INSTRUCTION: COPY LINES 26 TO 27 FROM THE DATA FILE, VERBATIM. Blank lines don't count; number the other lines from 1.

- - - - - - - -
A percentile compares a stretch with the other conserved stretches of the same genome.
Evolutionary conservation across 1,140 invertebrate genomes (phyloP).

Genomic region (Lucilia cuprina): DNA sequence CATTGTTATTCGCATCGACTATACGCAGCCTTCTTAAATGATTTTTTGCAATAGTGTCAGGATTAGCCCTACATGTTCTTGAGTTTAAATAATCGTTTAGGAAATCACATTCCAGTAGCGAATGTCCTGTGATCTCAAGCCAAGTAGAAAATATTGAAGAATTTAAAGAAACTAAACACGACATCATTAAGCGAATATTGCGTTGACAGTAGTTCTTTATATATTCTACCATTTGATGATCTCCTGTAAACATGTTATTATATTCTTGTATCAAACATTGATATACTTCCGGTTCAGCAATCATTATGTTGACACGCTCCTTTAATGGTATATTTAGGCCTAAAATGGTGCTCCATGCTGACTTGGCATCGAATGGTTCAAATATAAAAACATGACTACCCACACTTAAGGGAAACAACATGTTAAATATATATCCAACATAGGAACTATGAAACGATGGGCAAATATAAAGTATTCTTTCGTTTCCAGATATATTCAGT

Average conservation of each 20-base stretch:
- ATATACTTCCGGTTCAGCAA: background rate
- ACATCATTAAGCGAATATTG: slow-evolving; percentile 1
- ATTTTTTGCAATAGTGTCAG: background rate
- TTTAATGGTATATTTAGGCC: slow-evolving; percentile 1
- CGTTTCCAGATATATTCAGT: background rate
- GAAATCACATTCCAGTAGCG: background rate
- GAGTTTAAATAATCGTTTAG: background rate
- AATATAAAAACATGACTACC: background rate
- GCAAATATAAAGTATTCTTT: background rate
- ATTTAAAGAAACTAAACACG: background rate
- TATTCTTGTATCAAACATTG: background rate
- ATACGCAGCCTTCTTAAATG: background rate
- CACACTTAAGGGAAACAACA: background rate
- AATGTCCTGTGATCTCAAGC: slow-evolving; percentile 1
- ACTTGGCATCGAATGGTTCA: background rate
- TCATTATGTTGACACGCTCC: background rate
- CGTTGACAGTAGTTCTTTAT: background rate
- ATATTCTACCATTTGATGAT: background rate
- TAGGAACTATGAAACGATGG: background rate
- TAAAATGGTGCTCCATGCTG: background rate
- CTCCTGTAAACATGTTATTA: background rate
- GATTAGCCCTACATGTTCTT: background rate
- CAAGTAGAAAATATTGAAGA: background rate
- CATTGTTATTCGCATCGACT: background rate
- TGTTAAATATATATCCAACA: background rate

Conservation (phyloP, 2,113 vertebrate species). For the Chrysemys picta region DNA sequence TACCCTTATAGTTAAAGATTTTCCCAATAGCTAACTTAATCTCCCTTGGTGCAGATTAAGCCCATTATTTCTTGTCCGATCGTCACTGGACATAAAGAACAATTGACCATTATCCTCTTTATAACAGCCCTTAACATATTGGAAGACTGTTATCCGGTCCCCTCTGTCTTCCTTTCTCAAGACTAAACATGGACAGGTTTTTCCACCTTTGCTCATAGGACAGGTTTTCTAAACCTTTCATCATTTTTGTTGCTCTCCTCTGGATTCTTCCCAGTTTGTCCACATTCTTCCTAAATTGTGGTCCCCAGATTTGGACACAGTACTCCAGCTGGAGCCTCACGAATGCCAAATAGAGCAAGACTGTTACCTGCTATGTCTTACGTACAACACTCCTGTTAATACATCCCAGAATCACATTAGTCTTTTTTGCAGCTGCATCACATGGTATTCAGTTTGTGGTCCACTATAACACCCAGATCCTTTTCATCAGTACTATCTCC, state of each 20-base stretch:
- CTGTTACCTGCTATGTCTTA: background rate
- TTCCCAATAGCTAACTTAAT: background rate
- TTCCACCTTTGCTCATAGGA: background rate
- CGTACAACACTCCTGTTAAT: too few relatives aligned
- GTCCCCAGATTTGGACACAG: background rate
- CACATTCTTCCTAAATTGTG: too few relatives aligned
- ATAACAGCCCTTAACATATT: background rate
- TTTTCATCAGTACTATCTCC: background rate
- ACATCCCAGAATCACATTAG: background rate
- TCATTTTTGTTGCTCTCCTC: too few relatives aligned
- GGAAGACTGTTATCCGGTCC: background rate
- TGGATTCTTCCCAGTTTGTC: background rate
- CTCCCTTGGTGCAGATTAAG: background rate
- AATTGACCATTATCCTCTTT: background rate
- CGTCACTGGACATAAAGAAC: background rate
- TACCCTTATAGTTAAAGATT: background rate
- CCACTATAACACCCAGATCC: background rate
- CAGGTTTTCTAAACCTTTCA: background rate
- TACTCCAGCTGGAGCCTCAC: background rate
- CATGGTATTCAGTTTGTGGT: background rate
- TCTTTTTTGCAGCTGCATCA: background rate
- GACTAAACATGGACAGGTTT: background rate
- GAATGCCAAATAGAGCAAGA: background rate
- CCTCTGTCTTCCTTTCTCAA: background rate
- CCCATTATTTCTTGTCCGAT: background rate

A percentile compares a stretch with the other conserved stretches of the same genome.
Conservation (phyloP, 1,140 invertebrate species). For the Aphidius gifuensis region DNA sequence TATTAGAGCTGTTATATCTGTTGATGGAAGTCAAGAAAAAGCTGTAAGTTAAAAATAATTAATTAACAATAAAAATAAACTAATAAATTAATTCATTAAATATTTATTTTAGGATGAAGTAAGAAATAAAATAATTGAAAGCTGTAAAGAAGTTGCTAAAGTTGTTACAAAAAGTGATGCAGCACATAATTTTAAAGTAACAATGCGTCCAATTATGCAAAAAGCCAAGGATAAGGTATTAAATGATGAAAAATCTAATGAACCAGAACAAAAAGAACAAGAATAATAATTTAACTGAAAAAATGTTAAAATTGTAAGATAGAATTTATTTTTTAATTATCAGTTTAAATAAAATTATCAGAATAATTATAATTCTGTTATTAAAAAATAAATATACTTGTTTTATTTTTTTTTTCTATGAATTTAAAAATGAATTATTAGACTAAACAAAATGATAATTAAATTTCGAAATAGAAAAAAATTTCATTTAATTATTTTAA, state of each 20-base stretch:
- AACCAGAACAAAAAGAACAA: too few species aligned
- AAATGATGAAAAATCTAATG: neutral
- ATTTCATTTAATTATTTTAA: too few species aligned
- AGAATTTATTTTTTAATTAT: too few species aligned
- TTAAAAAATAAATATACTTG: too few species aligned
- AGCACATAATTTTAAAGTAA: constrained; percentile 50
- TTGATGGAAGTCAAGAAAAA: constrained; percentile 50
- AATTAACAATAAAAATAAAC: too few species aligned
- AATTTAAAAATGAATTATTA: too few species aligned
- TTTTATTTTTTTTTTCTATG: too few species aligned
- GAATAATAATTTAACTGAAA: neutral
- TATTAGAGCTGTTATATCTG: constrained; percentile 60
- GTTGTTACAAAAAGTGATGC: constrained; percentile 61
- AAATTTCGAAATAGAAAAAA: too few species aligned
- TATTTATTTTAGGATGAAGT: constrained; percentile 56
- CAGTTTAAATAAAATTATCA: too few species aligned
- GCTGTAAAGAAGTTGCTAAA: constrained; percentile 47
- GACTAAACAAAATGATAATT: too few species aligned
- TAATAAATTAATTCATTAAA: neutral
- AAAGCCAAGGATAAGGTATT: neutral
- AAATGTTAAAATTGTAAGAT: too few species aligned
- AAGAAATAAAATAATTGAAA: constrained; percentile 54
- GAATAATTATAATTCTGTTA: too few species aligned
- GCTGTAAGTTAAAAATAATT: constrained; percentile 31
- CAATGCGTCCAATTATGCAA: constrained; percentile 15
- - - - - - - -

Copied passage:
- GATTAGCCCTACATGTTCTT: background rate
- CAAGTAGAAAATATTGAAGA: background rate